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The Cortisol-Cancer Connection

Stress has become an integral part of modern life, often dismissed as just part of life itself. Yet recent research indicates otherwise; recent work published in Harvard Health’s SSM–Population Health journal (Harvard Health) revealed an alarming correlation between prolonged stress exposure and an increase in cancer mortality rates – further underscoring its importance and illuminating how mental wellbeing and physical well-being intertwine.

Cortisol: A Double-Edged Sword

Cortisol, commonly known as the stress hormone, plays an essential part of our bodies’ reaction to stress. Secreted from our adrenal glands as part of the fight-or-flight response mechanism, cortisol plays an integral part of our natural ability to respond quickly to immediate threats. Under normal circumstances, cortisol levels peak during stressful events before returning back down afterward; helping regulate various body functions. However, chronic stress exposure has recently come under scrutiny, particularly concerning its possible impact on cancer risk.

Cortisol and Cancer: The Cellular Connection

The body’s cortisol levels play a complex role in cancer risk through physiological reactions at a cellular level. Cortisol serves as a stress regulator, impacting many bodily processes but its persistent elevation may disrupt vital equilibrium required for healthy cell operations and, ultimately, increase cancer risks.

  • One way that cortisol may influence cancer risk is its impact on immunity. Cortisol has long been known to suppress immune function when its levels remain elevated for an extended period, decreasing efficiency of natural surveillance systems that detect and destroy cancer cells within our bodies. A compromised immune response not only has difficulty combatting existing cancer cells but may struggle with preventing future cancer cells from forming as well.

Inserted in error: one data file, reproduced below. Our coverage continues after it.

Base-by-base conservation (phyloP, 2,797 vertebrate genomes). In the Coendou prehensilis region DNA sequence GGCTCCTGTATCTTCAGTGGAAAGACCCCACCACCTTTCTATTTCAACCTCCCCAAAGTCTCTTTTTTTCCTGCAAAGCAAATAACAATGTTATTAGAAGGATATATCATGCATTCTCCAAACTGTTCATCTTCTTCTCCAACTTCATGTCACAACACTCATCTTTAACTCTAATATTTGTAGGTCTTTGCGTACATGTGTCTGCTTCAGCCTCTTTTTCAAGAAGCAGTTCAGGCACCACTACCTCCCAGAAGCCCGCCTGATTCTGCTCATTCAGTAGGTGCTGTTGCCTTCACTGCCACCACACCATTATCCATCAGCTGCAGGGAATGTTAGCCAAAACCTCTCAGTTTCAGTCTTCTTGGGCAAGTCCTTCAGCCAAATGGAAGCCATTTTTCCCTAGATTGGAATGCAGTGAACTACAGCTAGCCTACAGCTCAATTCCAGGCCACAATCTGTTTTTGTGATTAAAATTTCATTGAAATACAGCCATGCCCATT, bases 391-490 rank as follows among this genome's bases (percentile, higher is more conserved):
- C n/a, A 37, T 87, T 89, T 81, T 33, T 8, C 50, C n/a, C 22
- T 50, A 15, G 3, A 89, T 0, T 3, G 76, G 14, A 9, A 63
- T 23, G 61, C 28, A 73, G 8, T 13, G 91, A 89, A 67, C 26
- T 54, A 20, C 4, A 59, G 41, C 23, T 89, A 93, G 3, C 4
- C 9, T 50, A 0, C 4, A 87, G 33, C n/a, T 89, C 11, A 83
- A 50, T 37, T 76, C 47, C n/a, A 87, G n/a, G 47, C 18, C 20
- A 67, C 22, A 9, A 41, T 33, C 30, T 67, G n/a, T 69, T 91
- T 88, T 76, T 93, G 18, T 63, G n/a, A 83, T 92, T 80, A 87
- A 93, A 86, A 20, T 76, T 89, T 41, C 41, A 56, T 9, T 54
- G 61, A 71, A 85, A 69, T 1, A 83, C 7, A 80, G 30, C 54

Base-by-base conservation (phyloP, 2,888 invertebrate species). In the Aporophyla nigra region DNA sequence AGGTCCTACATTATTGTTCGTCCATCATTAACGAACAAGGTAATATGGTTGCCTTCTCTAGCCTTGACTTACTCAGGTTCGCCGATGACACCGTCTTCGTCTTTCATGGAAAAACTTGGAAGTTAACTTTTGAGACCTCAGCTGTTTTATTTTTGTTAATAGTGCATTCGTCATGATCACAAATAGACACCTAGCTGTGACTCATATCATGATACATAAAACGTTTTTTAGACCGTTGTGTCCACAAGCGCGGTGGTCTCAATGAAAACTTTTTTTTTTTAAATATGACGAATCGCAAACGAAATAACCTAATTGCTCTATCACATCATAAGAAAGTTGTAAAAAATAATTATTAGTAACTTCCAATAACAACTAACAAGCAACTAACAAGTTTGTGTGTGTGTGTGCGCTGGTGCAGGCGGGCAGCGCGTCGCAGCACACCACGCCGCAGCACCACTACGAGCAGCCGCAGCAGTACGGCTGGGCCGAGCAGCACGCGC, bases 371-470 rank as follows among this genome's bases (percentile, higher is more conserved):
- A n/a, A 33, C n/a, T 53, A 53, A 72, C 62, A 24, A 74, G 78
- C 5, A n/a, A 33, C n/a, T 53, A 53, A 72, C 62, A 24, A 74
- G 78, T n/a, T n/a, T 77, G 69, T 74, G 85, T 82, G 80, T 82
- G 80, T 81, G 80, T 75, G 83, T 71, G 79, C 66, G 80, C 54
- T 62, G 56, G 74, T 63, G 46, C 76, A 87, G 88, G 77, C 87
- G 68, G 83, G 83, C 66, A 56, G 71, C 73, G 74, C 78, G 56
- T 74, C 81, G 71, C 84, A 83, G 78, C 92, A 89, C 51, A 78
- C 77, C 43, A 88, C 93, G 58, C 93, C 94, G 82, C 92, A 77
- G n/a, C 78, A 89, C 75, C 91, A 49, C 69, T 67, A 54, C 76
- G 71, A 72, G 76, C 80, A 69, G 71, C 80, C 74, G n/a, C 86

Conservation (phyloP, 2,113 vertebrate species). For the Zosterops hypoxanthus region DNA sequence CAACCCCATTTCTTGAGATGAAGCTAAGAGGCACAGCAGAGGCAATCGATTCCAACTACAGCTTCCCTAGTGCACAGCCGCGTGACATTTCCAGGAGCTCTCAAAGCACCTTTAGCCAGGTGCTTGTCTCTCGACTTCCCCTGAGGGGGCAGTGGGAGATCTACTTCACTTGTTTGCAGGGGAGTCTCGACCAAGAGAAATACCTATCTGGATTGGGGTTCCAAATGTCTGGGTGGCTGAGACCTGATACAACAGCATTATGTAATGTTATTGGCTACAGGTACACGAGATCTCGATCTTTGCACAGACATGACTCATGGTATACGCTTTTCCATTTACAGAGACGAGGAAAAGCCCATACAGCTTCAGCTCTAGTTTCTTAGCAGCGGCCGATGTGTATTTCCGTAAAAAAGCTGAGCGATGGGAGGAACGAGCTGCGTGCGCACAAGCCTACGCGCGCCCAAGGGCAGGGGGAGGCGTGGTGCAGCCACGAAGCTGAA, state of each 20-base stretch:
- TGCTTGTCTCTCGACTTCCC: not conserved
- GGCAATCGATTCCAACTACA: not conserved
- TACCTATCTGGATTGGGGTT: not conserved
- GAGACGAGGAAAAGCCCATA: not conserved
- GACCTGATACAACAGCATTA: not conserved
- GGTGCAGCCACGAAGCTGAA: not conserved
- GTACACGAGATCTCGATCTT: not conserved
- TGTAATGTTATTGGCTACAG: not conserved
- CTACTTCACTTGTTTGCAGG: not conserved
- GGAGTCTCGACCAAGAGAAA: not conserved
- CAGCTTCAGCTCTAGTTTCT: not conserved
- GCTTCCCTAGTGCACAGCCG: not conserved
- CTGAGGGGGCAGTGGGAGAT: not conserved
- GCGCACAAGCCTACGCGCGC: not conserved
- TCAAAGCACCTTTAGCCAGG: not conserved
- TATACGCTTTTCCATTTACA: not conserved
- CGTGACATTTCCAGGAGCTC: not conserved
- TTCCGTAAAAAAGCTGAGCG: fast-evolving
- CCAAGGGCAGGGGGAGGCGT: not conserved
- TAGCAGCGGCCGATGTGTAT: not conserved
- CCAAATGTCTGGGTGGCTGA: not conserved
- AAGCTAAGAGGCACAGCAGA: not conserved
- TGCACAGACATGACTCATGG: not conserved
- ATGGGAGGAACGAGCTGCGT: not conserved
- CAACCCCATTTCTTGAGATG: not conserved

• Chronic inflammation is an essential response to injury and infection; however, prolonged inflammation has been linked to various diseases – such as cancer. Persistent inflammation creates an environment conducive to cancer by altering DNA sequences, supporting abnormal cell growth, survival and angiogenesis – the formation of new blood vessels which supply nourishment directly to tumors.
  • Cortisol exposure may also have an impact on cellular aging and health, particularly with regard to telomeres – the protective caps at the ends of each DNA strand that shorten with every cell division and are an indicator of ageing; when combined with excessive cortisol exposure, this shortening accelerates and leads to faster overall cellular aging as well as an increase in genetic mutations which lead to cancer.
  • Cortisol plays an integral part in multiple hormonal pathways, including those related to insulin and sex hormones, impacting their balances and possibly contributing to certain forms of cancer development. Elevated cortisol levels may increase insulin resistance – a condition linked to an increased risk of breast and colorectal cancers among others.

Cortisol and cancer become even more intriguing when considering how stress affects lifestyle choices. If you’re one of the millions of people who live under chronic stress, studies show that you are susceptible to adopting coping mechanisms that may increase cancer risk — including smoking, excessive alcohol consumption and poor dietary choices.

Understanding this link emphasizes the significance of managing stress both psychologically and for overall health reasons – something many cancer prevention programs cannot achieve without adequate stress management strategies in place.